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Dr Alan James Partner Expert Alliance

Air Quality

Covid Nineteen : Carbon Dioxide Nil

Whilst global megadeath was an unreservedly bad thing, on the brighter side, May 2020 gave the UK (and the rest of the world) a glimpse of how a low-carbon future will look, painting in even more vibrant colours the picture that had begun to emerge in April, the first full lockdown month.

By Dr. Alan James: Partner, Expert Alliance, blogging on greentech at

There have been some memorable scorelines over the years. The two most important of all time are, of course, Nottingham Forest 1 : Malmö 0 and Nottingham Forest 1 : Hamburg 0, to win the 1979 and 1980 European Cup finals. And, yes, I’d really like East Fife 4 : Forfar 5 to actually happen (and not on penalties, 22/07/2018 doesn’t count).

But the result that really matters occurred in May 2020: Covid 19 : CO2 0. A couple of things came together: The sunniest spring on record in the UK, with May’s MetOffice stats confirming a stonking 269.6 hours of bright sunshine in East and North East England, our area. But, on the downside, the Global Zombie Apocalypse Megadeath pandemic continued to do its thing.

So, whilst global megadeath was an unreservedly bad thing, on the brighter side, May 2020 gave the UK (and the rest of the world) a glimpse of how a low-carbon future will look, painting in even more vibrant colours the picture that had begun to emerge in April, the first full lockdown month.

Pandemic meant pandemonium for the economy. And that meant massively lower demand for energy due to shutdowns for business and lockdowns for the people. By consequence, that also meant massively less mileage driven on the roads.

Simultaneously, with massively lower demand, the sun helpfully shone and the wind generously blew, which led, at 12:20 on 24 June, to a record low-carbon generation mix (60 gCO2/kWh) at National Grid level. (The GB Grid Carbon Intensity app is here.)

A tip of the hat to Patrick Erwin for spotting the grid going green. Responding to him, it occurred to me that this was a very clear view of the COVID/carbon connection in action.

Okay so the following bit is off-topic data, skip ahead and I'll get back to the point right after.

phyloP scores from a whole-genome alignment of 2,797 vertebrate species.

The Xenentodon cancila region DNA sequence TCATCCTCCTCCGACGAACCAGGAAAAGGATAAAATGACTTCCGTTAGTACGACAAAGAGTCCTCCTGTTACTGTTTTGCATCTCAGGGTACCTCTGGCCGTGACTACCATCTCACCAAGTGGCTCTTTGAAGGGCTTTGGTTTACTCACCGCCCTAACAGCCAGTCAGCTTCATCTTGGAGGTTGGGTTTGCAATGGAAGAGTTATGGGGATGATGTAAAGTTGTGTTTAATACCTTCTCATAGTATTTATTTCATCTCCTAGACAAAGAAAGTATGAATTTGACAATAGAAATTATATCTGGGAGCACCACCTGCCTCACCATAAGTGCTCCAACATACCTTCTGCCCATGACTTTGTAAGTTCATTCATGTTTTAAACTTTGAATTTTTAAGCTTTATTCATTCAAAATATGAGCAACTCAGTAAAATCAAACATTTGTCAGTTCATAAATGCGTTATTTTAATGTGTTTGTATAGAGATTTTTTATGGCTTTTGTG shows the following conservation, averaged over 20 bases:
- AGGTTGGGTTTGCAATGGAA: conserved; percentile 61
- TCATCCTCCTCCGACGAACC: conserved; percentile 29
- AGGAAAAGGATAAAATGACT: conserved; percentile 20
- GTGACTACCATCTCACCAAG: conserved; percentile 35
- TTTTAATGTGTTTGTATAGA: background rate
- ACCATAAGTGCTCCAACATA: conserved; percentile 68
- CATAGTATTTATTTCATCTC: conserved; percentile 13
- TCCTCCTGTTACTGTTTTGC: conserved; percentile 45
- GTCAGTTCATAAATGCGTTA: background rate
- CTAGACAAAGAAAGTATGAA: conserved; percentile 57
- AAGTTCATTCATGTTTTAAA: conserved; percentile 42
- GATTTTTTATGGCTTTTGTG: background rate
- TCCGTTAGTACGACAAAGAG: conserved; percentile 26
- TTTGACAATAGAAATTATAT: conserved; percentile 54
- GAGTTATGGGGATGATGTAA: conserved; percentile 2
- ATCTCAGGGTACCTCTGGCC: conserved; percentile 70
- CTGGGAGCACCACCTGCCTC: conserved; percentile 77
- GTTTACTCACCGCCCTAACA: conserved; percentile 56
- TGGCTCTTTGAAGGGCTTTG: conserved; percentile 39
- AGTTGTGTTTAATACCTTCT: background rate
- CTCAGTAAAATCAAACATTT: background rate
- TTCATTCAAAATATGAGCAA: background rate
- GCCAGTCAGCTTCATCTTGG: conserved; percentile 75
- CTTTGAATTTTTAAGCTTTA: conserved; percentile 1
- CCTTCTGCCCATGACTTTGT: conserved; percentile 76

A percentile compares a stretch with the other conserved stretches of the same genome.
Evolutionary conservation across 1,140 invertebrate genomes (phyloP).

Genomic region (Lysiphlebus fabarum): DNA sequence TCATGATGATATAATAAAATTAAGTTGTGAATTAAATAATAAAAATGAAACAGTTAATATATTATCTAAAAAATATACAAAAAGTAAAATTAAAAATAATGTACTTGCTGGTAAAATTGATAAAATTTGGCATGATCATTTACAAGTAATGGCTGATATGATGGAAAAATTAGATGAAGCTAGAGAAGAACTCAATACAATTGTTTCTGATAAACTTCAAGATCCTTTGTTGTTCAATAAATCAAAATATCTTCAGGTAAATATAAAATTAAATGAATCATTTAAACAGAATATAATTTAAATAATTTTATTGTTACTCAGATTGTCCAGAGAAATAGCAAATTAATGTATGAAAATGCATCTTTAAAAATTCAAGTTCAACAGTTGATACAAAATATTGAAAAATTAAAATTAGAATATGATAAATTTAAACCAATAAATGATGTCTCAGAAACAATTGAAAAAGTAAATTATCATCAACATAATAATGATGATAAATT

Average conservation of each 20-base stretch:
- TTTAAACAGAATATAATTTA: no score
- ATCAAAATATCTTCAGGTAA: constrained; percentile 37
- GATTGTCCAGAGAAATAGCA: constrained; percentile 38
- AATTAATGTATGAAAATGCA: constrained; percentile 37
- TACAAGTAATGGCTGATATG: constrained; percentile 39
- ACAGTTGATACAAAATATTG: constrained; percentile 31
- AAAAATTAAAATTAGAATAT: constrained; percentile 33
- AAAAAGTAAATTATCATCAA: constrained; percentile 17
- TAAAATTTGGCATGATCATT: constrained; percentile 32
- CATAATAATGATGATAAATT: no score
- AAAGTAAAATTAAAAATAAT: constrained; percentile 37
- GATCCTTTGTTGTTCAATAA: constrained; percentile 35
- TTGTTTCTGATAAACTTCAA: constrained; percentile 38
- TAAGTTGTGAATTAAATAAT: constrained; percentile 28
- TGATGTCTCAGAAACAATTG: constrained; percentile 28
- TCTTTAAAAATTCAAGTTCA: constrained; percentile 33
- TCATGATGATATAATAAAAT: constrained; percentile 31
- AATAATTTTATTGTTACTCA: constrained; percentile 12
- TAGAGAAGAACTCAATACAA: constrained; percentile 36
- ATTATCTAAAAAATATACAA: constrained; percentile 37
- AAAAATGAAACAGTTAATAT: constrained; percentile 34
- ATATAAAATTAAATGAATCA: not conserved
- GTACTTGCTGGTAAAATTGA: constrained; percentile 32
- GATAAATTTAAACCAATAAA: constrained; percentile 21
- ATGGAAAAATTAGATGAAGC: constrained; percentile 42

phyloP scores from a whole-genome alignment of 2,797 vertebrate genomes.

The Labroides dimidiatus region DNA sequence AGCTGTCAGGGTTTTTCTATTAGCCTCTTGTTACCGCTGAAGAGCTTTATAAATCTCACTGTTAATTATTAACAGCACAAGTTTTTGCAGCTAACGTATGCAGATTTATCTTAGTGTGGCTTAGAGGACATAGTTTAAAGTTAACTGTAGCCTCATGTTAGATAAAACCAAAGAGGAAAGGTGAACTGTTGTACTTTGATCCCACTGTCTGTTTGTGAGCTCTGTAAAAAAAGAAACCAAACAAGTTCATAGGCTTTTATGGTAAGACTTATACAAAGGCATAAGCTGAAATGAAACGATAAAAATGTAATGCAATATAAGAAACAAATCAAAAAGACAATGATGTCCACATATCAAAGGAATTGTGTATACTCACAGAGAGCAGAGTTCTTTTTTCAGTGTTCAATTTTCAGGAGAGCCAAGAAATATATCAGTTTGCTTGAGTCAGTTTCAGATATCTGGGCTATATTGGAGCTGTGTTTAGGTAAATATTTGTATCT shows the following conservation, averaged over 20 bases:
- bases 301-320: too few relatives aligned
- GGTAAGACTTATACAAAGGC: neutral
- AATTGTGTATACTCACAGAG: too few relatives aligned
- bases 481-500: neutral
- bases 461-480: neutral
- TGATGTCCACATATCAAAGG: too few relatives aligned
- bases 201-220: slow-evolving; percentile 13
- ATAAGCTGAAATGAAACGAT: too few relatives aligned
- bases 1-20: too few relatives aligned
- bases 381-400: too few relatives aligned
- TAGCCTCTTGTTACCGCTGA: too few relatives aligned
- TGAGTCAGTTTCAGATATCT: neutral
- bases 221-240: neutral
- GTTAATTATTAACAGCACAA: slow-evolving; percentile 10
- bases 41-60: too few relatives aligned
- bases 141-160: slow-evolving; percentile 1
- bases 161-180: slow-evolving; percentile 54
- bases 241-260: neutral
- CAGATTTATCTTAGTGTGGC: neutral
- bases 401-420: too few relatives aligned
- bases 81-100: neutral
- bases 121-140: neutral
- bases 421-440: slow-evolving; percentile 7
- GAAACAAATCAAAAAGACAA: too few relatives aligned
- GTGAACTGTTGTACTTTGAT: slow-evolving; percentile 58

How curious it is that something as ruthlessly fatal to humans is actually brilliant for the health of humankind’s home planet.

Basic message: if everybody and everything slows down, the generation mix goes supergreen.

The real, structural challenge will be keeping it green when the economy reignites.

So, how did May 2020 play out at the domestic level? The calcographic below summarises how it went at the James family home in Northumberland, North East England. A zoomable PDF is here.

Image courtesy of Dr Alan James at

Monthly Performance Report: May 2020 

For those who prefer narrative to calcographics, the main highlights of the month’s performance are summarised below:

  • We used 1,231 kWh used in total, of which 960 kWh (78%) was solar. The remaining 194 kWh were grid supplies using Octopus Energy’s ‘Octopus Go’ tariff, which incentivises consumption of dirt-cheap ultra off-peak energy for recharging our Tesla Powerwall and two EVs between 00:30 and 04:30 in the small hours period of very low grid demand. The month included seven energy-intensive kiln firings for Anne’s ceramics business, which we timed to soak up solar surplus and energy stored in the Powerwall.
  • We only drove 439 miles in the EVs in the month, due to lockdown. 100% of those miles were fuelled with our own solar energy plus (a tiny) 16 kWh of zero carbon grid energy that Octopus actually paid us to use in order to keep renewable generators switched on during the record low demand at 05:00 – 07:00 on Bank Holiday Sunday morning.
  • Including the small quantity of ‘get paid to use’ kWh over the Bank Holiday, and the minor Government subsidy for solar generation, the results were as follows.
  • Domestic consumption actually cost minus 2.192 pence per kWh, giving a negative cost for domestic energy consumption of minus £26.98 in the month. If the same kWh had been purchased at the UK average cost per kWh, we would have paid £190.74. Hence the saving versus UK average for domestic consumption is £217.71.
  • The 439 EV miles actually cost us minus 79p in electricity in total (-£0.79). Using our standard calculations, the petrol cost of those 439 miles would have been £75.14 in total. Hence, the overall financial saving versus a conventional car was £75.93.

It’s worth noting that the emissions saving was lower than usual, because of lower EV mileage in the month due to lockdown. It is miles driven in EV, versus the carbon impact of covering those same miles in an ICE, which causes the greatest reduction in CO2.

In total, in May 2020, we met all our domestic electricity requirements and drove 439 miles for an actual cost of minus £26.98. That is to say, we were just under £1 a day better off for using energy. And we caused zero emissions. 

The total saving, versus the UK average cost of all electricity used and driving 439 miles in a petrol car, was £293.64.

That energy performance, using mostly solar and a small slug of “pandemic green” imported power, also produced a total saving of 310 kg in carbon dioxide emissions versus the carbon impact of using grid energy at UK Grid average carbon intensity and fuelling an internal combustion engine (ICE) car.

So, there you have it; a brilliant result!

Covid 19 : Carbon Dioxide 0 

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